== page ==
A woman wearing a white and black striped shirt, coughing.
Asthma can be felt in the lungs, throat, nose, and chest, and it can cause total-body symptoms too.

What Does Asthma Feel Like?

Asthma is a chronic lung disease that makes it difficult to breathe. People of all ages can develop asthma, including children. The frequency and severity of an asthma attack can vary, and having asthma may impact everyone’s life differently. If you are not diagnosed with asthma but you feel you may have symptoms, you may wonder: What does asthma feel like?

How Does it Feel to Have Asthma?

Asthma attacks may develop differently. Not all people experience the same exact symptoms or severity. People may describe how they feel having an asthma attack in various ways.

But in general, the sensation of having an asthma attack has some similarities and may include the following:

Lungs

The physical sensation of an asthma attack is mostly felt in the lungs. Someone may feel like they are suffocating. It’s common to describe the feeling of narrowing of the airways like breathing through a small straw. Individuals having an asthma attack often have wheezing sounds in the lungs from the constriction.

Chest

Although the sensation may vary, it is typical for someone to have a tight feeling in their chest. It may feel like a band around their chest or as if someone is sitting on their chest. In some cases, a person may also experience chest pain.

Throat

When someone is having an asthma attack, their throat may feel as if it is closing. It is actually the lungs that develop constriction or narrowing. But it can feel like the throat is constricting too. Some people also feel a sensation of increased mucus in their throat.

Nose

An asthma attack may not be felt directly in the nose like a cold is. But the constriction of the airways may make it feel like you cannot get enough air in through the nose.

Total Body

If you have asthma, you may also feel other sensations in your body. For example, some people feel tired or worn out when they have an asthma attack. You may also feel the tension in your muscles from working hard to breathe. It’s also not uncommon to feel dizzy or lightheaded.

Emotional Effects of Asthma

Asthma can lead to several different emotions. There is no right or wrong way to feel about having asthma. The emotional impact may depend on several factors, such as the severity of symptoms, level of support, and how much asthma interferes with everyday activities.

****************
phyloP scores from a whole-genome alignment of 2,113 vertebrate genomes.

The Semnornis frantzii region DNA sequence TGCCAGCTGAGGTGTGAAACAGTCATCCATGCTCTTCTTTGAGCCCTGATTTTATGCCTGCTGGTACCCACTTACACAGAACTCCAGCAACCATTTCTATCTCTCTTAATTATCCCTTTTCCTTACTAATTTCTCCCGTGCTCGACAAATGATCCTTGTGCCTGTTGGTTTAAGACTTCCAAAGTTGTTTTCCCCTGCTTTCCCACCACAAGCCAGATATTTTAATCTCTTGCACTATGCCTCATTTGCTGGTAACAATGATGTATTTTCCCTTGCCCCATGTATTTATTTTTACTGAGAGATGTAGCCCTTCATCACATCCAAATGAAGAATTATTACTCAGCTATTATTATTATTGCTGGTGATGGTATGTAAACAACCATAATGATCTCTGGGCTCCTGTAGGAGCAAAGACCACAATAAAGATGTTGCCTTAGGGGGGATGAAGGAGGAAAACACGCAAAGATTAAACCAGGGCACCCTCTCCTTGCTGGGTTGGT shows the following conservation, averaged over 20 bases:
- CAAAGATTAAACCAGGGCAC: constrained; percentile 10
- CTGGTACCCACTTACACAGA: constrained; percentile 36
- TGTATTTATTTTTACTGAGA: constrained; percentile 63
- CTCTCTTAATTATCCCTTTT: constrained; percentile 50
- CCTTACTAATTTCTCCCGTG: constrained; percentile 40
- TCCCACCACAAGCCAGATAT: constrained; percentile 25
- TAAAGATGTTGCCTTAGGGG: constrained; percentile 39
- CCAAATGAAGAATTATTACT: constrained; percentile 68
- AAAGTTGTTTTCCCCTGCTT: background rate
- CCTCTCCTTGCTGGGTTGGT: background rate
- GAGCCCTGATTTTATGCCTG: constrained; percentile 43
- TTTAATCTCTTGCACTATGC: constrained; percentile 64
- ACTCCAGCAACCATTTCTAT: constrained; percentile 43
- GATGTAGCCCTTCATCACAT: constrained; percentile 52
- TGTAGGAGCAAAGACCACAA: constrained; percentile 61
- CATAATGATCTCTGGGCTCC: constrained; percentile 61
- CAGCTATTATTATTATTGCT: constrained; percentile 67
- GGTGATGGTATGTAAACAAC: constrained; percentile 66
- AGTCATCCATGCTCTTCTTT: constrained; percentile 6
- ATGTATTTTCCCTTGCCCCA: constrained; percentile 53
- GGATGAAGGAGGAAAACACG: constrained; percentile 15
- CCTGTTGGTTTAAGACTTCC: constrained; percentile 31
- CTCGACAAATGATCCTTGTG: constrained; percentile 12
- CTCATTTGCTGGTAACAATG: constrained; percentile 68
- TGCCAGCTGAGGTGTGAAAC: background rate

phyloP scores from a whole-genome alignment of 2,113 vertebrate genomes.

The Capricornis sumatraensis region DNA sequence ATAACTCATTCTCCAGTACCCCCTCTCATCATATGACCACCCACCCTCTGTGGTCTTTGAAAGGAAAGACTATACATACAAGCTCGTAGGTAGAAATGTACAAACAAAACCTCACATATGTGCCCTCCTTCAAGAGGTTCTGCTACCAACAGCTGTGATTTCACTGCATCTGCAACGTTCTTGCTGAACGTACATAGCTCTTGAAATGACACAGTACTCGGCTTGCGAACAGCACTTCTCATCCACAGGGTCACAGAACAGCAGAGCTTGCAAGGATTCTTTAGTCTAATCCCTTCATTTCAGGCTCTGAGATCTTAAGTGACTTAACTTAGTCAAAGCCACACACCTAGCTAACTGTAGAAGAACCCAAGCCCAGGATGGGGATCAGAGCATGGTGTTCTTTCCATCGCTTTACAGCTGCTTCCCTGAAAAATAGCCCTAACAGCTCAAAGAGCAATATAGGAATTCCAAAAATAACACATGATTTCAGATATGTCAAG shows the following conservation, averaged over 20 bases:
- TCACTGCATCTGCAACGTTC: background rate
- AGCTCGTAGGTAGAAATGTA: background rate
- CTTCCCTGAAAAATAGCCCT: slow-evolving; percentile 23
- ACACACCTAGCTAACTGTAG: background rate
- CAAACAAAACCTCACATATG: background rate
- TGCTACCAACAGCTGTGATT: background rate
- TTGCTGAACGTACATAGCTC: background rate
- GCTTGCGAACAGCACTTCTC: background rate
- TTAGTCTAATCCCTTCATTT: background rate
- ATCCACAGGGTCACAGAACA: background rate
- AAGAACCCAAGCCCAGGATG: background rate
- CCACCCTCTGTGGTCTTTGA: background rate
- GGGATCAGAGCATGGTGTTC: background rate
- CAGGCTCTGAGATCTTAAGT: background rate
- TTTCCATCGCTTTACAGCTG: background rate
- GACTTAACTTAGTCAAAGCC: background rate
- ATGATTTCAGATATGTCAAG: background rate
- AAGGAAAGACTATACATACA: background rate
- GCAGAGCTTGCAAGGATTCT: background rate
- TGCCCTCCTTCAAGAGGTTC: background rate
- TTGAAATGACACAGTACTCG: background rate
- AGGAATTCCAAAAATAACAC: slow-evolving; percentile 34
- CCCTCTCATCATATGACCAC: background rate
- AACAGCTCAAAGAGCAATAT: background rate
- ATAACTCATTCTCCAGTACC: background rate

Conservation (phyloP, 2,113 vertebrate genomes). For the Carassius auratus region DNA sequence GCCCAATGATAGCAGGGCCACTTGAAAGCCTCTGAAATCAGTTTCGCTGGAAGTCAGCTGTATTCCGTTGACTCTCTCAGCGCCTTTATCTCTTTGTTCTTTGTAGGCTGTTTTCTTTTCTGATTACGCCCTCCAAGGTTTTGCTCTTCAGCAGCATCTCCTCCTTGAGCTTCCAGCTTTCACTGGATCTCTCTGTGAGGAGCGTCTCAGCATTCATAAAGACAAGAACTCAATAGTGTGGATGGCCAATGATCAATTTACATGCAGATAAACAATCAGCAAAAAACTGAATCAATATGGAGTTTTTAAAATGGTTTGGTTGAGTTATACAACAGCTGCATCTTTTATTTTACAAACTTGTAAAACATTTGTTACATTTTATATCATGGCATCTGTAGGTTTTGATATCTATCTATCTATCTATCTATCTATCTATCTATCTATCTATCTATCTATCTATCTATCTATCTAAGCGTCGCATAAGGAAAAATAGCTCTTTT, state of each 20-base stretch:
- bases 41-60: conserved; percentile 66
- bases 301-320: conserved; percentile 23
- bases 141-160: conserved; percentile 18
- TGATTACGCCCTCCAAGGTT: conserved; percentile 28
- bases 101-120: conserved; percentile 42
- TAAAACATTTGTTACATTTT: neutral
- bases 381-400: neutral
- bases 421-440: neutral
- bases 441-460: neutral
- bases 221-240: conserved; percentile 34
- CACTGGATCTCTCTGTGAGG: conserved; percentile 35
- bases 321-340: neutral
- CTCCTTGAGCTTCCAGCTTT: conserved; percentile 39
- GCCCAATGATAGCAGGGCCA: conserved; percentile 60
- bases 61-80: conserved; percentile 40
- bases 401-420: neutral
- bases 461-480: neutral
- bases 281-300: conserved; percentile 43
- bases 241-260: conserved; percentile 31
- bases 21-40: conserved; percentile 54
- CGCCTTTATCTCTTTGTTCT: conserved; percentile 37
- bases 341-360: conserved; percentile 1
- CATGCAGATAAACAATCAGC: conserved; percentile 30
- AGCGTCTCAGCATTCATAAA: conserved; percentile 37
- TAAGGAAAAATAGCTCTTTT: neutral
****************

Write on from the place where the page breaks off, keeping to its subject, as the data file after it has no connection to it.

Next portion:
Some common emotions people with asthma may have include:

  • Anxiety. An asthma attack can be frightening. In some cases, a past attack may have led to a hospitalization, which can increase fears. Not knowing what can trigger an attack may also lead to anxiety.
  • Anger. Some people may be angry that they have to deal with a chronic illness. Their anger may be misdirected at anyone, such as a family member or medical professional. Anger may come from feeling sick, limiting activities, or not knowing how to control flare-ups.
  • Guilt. Some people may feel guilty about having asthma attacks. They may feel their symptoms are interfering with other peoples’ lives. In some instances, frequent attacks may cause increased medical visits and medications, which can become costly.
  • Confusion. Not everyone understands what triggers their asthma. Random asthma attacks that do not appear to have a specific trigger may cause confusion on how to stop flare-ups.
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Sometimes people with asthma may feel a combination of emotions. These emotions are normal and understandable. But similar to physical issues related to asthma, it is also important to deal with the emotional aspects as well.

Asthma Support Groups

Some people with asthma may seek support to cope with the condition. Support groups can provide education and help in dealing with the disease. Although everyone may have a different experience with asthma, it is often helpful to talk with other people that have the same condition.

Asthma support groups may be found through local hospitals and asthma education programs. In addition, the organizations below also provide resource information on finding support groups for asthma:

What Can You Do to Cope With Asthma?

When an asthma attack develops, it is essential to follow an asthma action plan to prevent symptoms from becoming severe. It is also critical to try to prevent asthma attacks. If you have asthma, there are several ways to cope, including:

  • Learning to identify triggers to reduce exposure
  • Following your asthma treatment plan
  • Recognizing signs of an asthma flare-up early to prevent complications
  • Taking asthma medications as prescribed by your healthcare provider
  • Making healthy lifestyle choices, such as not smoking, getting regular exercise, and managing stress
  • Talking with someone if you are having trouble dealing with emotions due to asthma